• RAH says:

      Are you saying you wouldn’t have Ernest? I sure as hell would have jumped at the chance.

      • gator69 says:

        That makes two of us Rah. No guts, no glory.

      • Jason Calley says:

        “I sure as hell would have jumped at the chance.”

        Jumped at riding a Saturn Five? Or jumped at punching Bart Sibrel?

        Count me in on the Saturn Five. OK, there is RAH, gator and me. That makes a crew of three. When do we pack? 🙂

        • RAH says:

          The Saturn Five was actually the most reliable multistage liquid fueled rocket to ever fly. Michael who flew Gemini 10 and was the Command Module pilot for Apollo 11 wrote a great book about his experiences in his book http://www.amazon.com/Carrying-Fire-An-Astronauts-Journeys/dp/0374531943
          I bought the cassette tape audio version years ago and it was that book that convinced me that when an author is the narrator of their own autobiography that the audio version is the way to go! They know exactly what they want to emphasis and how and that provides insights to the listener that a reader just won’t pick up in print. It adds a level of understanding that cannot be matched by the printed word. This is particularly true in the honest authors descriptions of their relationships with other people.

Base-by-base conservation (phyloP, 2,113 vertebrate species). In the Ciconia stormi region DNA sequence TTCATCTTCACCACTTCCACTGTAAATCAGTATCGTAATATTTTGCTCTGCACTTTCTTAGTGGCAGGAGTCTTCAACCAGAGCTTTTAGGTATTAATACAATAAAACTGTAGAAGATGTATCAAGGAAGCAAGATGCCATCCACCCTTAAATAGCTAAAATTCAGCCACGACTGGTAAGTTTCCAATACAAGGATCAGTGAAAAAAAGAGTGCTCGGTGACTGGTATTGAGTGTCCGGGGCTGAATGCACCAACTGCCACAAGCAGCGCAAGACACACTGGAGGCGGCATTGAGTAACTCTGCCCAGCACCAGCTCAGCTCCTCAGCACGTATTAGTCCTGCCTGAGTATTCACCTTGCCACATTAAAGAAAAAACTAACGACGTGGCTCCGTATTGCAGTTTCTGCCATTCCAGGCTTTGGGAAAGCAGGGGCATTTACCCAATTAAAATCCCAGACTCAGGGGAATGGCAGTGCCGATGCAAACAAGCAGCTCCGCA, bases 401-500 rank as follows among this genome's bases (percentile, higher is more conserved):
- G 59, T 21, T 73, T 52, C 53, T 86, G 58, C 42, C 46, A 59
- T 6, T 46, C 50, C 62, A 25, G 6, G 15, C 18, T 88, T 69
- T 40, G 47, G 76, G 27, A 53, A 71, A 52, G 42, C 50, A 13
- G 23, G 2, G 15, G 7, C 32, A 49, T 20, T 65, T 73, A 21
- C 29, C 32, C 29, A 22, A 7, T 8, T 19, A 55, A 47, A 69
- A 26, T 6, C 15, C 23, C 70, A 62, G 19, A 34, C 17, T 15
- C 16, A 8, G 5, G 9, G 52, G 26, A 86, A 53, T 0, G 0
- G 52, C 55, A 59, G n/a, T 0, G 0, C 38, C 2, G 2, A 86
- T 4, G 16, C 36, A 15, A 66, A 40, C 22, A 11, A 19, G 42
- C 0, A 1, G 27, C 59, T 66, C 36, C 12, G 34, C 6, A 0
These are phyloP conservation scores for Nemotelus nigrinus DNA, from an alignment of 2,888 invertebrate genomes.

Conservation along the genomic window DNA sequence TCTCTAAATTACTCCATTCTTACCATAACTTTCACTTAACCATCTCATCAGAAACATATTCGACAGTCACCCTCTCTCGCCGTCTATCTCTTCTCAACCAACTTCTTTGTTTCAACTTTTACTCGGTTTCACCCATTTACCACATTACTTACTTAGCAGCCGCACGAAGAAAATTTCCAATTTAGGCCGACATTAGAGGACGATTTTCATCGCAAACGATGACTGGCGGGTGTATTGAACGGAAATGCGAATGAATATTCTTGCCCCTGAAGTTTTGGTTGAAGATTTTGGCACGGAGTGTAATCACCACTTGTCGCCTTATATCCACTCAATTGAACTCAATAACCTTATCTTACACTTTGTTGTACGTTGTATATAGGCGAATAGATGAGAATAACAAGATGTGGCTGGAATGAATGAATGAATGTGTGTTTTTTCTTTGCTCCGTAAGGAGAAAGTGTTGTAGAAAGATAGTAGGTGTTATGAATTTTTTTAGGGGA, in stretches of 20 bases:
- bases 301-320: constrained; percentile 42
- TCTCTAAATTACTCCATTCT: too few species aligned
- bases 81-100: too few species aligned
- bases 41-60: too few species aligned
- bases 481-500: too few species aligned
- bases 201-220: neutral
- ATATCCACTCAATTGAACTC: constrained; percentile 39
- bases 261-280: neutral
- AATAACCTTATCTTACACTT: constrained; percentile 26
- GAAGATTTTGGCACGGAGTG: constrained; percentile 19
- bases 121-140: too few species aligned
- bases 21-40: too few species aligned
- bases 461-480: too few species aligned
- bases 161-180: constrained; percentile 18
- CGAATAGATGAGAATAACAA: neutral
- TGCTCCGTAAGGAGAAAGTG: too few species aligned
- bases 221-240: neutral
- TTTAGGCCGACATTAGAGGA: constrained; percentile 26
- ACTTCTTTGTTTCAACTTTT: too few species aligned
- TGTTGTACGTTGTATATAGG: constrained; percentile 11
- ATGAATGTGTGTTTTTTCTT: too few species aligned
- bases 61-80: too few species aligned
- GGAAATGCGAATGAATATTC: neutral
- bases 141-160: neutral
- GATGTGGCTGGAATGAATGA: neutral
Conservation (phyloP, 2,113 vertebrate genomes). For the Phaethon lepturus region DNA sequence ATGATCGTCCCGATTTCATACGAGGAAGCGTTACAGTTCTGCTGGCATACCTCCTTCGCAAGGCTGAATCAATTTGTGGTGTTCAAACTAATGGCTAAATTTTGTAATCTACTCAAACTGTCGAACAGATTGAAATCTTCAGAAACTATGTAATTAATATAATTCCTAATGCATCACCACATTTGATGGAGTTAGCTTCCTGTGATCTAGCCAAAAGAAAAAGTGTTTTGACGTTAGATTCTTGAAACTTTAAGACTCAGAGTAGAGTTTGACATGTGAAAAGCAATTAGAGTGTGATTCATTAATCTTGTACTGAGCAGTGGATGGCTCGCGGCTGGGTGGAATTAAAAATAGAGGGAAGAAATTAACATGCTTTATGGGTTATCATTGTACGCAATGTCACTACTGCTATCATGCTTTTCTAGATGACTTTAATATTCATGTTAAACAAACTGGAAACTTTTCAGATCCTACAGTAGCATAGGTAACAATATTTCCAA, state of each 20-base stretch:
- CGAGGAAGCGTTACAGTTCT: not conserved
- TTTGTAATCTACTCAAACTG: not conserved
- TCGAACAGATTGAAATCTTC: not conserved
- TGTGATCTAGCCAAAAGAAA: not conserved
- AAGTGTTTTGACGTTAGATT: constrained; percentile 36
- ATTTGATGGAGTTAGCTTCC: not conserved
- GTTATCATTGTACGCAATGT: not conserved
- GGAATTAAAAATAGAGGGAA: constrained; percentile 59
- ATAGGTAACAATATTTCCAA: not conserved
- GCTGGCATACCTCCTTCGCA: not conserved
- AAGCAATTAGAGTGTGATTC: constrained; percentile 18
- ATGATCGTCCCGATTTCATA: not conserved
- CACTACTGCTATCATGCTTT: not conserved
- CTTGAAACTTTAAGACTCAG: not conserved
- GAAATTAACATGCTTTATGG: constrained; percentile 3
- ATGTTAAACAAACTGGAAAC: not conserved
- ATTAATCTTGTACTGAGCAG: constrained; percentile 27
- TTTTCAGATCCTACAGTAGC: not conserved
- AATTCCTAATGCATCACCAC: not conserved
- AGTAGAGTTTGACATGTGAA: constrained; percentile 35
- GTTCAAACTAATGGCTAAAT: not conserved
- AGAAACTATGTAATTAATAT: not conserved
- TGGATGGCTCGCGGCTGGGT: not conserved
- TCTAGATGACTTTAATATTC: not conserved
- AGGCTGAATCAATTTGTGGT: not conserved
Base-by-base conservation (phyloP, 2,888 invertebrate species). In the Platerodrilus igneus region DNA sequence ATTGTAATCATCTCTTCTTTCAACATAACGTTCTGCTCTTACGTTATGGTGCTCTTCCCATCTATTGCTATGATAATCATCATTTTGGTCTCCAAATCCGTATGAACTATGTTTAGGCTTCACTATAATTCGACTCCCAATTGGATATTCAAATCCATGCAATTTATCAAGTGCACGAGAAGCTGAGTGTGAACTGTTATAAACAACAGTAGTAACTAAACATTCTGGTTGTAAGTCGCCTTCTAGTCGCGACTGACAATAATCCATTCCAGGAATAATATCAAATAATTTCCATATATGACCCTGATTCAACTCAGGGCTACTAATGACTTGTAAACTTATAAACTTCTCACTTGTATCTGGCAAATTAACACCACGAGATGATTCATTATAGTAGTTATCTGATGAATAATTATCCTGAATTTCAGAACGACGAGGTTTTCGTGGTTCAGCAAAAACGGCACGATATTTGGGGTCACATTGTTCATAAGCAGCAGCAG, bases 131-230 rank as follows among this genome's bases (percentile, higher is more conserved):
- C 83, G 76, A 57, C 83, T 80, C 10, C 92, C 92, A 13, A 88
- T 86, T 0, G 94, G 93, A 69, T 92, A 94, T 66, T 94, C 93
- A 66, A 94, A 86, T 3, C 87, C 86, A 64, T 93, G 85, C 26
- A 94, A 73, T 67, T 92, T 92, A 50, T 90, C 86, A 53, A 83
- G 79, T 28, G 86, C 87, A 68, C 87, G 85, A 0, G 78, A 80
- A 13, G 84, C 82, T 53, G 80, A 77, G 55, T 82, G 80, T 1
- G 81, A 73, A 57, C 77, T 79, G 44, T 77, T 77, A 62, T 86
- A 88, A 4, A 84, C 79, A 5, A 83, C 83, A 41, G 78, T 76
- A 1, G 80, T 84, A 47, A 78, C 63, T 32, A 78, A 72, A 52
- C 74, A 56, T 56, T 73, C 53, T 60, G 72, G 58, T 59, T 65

All of the astronauts of Apollo 11 were exceptional people. But the only one that worked hard at making everyone know he was exceptional was Buzz Aldrin.

        • gator69 says:

          I was fortunate enough to witness the launch of Apollo 9 in person, and nobody will ever see the likes of that launch again in my lifetime. It was magical, frightening, and awe inspiring.

        • Gail Combs says:

          Jason, That leaves me to punch out Bart Sibrel… and I fight dirty.

        • Jason Calley says:

          Anyone who isn’t fighting dirty, isn’t fighting. Oh, they might be in an exhibition match, or maybe even in a formal duel — but it isn’t a fight.

        • Gail Combs says:

          Jason, my thoughts exactly.

          You only go into a fight with the aim to kill/subdue or you stay out of the fight.

  6. willys36 says:

    Makes you wonder why they are letting this data escape? I would have expected some artistic licenses regardless of the truth.